Last modified: Monday, September 15, 2008
IU music informatics professor receives $450,000 National Science Foundation grant
Project will create a computer program that understands the "language" of musical conducting through video
FOR IMMEDIATE RELEASE
Sept. 15, 2008
BLOOMINGTON, Ind. -- Indiana University music informatics professor Chris Raphael has received a three-year, $450,000 grant from the National Science Foundation for his proposal titled, "Real-Time Planning of a Conductable Orchestra."
The project involves creating a computer program that understands the gestural language of musical conducting through video. In real time, the program will create audio for the ensemble that is being led by the live conductor. Working on the project with Raphael is John Poole, a senior lecturer specializing in conducting in IU's Jacobs School of Music.
The culmination of this project will be a computer system that has the ability to run on generic computer hardware and can be made readily available.
One of the key parts of the grant includes funds to purchase a reproducing Bosendorfer piano that collects precise information about the key and pedal movements of the pianist. This piano will allow the researchers to measure, analyze and reproduce a performance.
"This project will chart a path where both music and science can flourish," Raphael said. "A successful conducting system such as we hope to develop will bring the pleasure of music-making to a broad audience who otherwise would have no experience creating music."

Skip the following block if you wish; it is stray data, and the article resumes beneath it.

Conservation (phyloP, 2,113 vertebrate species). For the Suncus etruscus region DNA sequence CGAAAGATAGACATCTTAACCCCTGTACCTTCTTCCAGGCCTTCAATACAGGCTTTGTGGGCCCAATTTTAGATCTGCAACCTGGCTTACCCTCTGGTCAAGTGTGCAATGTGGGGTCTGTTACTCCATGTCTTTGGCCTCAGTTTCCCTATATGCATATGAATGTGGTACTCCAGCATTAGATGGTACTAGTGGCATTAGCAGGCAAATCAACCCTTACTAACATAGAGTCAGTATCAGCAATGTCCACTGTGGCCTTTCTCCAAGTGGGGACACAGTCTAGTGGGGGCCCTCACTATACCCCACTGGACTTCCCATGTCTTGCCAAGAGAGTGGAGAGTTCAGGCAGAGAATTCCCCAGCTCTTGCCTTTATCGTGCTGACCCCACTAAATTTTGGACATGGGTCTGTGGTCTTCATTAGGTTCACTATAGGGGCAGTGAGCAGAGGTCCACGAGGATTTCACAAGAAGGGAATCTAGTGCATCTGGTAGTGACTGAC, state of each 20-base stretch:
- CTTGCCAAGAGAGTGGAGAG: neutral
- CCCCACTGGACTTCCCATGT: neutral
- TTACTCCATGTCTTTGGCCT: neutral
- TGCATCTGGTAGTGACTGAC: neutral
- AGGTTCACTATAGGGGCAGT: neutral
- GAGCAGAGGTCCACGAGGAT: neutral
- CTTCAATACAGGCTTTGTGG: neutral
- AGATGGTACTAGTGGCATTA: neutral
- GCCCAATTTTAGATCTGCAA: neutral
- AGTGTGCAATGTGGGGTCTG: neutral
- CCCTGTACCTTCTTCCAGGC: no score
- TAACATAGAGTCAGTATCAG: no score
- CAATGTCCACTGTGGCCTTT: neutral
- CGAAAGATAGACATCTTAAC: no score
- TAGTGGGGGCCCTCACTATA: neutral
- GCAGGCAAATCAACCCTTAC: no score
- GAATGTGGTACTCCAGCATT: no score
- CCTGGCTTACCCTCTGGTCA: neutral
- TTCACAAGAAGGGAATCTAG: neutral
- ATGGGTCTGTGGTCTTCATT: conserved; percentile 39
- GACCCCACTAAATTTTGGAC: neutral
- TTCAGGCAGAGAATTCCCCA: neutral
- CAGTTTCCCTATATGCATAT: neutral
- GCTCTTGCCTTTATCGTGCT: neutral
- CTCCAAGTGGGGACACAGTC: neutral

About the IU School of Informatics
Founded in 2000 as the first school of its kind in the United States, the IU School of Informatics is dedicated to research and teaching across a broad range of computing and information technology, with emphases on science, applications and societal implications. The school includes the Departments of Computer Science and Informatics on the Bloomington campus and Informatics on the Indiana University-Purdue University Indianapolis campus. The school administers a variety of bachelor and masters degree programs in computer science and informatics, as well as doctorate programs in computer science and the first-ever doctorate in informatics. The school is dedicated to excellence in education and research, to partnerships that bolster economic development and entrepreneurship and to increasing opportunities for women and underrepresented minorities in computing and technology. For more information, visit http://www.informatics.indiana.edu.